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With better news than expected, JP Holyoke, the executive chairman of the ballot initiative in Arizona takes us through what’s happening on our way to election day in the copper state. Jeremy Unruh of PharmaCannis operating in both Illinois and New York then shares an update from his perspective on each market. He discusses why his partners all of whom come from traditional industry’s are all in on the promise of the currently nascent programs. Our man in Arizona, JP Holyoak followed by Jeremy Unruh of the land of lincoln and empire state.

Transcript:

Speaker 3: All right, so we've got jp Holyoke, uh, you know, Arizona. You're the man to talk to in Arizona. Is that about right?

Speaker 4: I think, I think I am as the chairman of the campaign, I think I, I'm probably, this is directly the horse's mouth.

Speaker 3: All right, so, uh, this is where you want to get the info as far as when I'm speaking to you. It's a, let's call it late August. Um, and let's just dive in right on the, uh, initiative. How are we polling well, what does it look like today?

Speaker 4: Well, we don't necessarily release our polling results. We do that as part of our campaign strategy, but I can say that if the election were to be held tomorrow, I would be very happy with the outcome.

Speaker 3: Oh, you would. This is much different than what I've been hearing along the way I've been hearing. Just, you know, I'm allowed to share with you what I think, which is what I've been hearing is it's about 50 slash 50. It sounds like a, maybe it's a little bit more bullish than, than that. Um, has, has anything changed over the last six weeks, over the last month and a half, three months?

Speaker 4: No, nothing has changed. The opposition, the Prohibition of South there, they've released what we know to be absolutely bogus polling for political reasons, political reasons is to try to generate some momentum of thinking that to the public perception that hey, maybe you know, there isn't this strong support that's out there and frankly as an attempt to dry up the campaign contributions that are coming in because who wants to contribute financially to a campaign that isn't likely to succeed? So there's been political strategies employed there, but we know what the real data is and frankly our opposition knows what the real polling data is as well because we've seen their polls too.

Speaker 3: What can you tell us about the nuts and bolts of the, uh, of the initiative? Get into it. You know,

Speaker 4: this is relatively simple. We want to take marijuana away from the criminal black market, put it into a taxed and regulated system here in Arizona, and then the tax proceeds from that will go to fund education. Beyond that, when we start looking at some of the nuts and bolts and some of the details of it, there would be about 150 medical, or I'm sorry, not medical, but adult use dispensaries statewide. Indeed, individuals could purchase individuals over the age of 21 could purchase up to an ounce of cannabis or five grams of concentrate, and then they would be able to grow up to six plants on their own at home for personal consult.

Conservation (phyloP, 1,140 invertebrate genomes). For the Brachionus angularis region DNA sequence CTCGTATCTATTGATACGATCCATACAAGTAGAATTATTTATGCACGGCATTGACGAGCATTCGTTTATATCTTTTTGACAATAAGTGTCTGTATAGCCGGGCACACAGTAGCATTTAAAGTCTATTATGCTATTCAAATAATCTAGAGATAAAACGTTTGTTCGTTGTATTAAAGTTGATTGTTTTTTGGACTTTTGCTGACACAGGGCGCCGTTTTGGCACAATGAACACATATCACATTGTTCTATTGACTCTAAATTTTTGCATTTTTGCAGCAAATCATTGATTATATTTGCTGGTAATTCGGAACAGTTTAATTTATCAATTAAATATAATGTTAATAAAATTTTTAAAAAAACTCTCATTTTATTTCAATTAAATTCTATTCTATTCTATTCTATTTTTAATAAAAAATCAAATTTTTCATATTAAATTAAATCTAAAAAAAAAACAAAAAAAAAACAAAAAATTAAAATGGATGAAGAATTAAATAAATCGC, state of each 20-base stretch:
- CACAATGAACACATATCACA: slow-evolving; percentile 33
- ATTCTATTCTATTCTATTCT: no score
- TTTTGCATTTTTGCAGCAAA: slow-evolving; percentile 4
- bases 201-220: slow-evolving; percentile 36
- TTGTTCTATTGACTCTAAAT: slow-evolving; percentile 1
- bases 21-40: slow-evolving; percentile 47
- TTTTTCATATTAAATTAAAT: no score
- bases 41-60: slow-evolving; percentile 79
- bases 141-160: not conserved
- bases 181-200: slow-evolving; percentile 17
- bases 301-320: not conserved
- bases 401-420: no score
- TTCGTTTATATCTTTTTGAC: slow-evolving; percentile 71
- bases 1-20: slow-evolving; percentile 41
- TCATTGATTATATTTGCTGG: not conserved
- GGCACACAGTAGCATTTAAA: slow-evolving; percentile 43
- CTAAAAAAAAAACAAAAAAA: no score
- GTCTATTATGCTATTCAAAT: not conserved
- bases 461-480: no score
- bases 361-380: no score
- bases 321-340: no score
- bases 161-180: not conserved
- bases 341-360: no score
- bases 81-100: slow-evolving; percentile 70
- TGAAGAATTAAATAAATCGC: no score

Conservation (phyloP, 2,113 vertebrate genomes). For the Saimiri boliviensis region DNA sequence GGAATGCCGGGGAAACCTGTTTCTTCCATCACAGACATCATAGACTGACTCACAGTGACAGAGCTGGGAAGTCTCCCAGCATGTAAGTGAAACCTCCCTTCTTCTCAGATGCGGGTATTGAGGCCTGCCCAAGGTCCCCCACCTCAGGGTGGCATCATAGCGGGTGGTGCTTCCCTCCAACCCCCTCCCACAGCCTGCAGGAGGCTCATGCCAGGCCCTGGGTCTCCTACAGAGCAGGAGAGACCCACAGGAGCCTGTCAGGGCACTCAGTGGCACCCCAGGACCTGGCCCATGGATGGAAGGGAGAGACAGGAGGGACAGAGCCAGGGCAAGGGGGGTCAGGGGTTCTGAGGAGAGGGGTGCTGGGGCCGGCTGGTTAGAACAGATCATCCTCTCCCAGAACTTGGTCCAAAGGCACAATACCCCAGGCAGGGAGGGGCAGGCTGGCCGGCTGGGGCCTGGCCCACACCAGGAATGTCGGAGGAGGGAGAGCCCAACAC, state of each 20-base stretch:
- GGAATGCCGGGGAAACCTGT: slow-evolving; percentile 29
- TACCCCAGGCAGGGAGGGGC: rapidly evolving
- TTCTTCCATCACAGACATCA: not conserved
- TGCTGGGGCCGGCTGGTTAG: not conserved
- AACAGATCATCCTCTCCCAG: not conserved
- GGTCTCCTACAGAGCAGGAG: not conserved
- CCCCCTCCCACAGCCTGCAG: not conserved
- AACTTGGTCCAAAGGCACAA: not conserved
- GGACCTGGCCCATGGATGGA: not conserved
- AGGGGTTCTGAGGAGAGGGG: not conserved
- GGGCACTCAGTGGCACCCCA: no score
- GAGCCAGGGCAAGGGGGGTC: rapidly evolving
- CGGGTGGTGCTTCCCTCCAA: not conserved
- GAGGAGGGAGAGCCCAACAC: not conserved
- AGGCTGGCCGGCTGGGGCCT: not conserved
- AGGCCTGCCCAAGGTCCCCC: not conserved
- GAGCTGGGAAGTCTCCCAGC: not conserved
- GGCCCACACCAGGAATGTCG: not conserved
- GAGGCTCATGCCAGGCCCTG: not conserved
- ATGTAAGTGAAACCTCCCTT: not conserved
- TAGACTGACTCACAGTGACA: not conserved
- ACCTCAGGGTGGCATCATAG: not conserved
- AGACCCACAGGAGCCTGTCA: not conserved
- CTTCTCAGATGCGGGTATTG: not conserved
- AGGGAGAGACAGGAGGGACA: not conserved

Speaker 3: Okay. So we've got home grow, we've got a kind of limits on, on purchase and everything. Um, what has been the positive feedback from the community? In other words, you're preaching to the converted here. Um, but as far as folks that you're, where you are changing minds and hearts and minds as they say. Uh, what has the feedback been?

Speaker 4: It's been, it's been overwhelmingly positive. The positivity or the positive responses that we've received from some unusual sources. When we look at this and we're out there talking to voters, which, which is what I'm doing every single day, I get a lot of feedback of people saying to me, hey, look, I don't like marijuana personally. I personally choose not to use it, but they'll still say that this is a freedom issue, that individuals should be able to choose to consume something objectively safer than alcohol, even if they don't do it themselves, and they're looking at, at prohibition as being an abject failure. So, so there's a, you know, what prohibition didn't work. I think that there's a freedom aspect here and let's go ahead and tax and regulate it instead and send the money to our schools for the sole reason that prohibition has been an abject failure. We're far better off taxing and regulating it.

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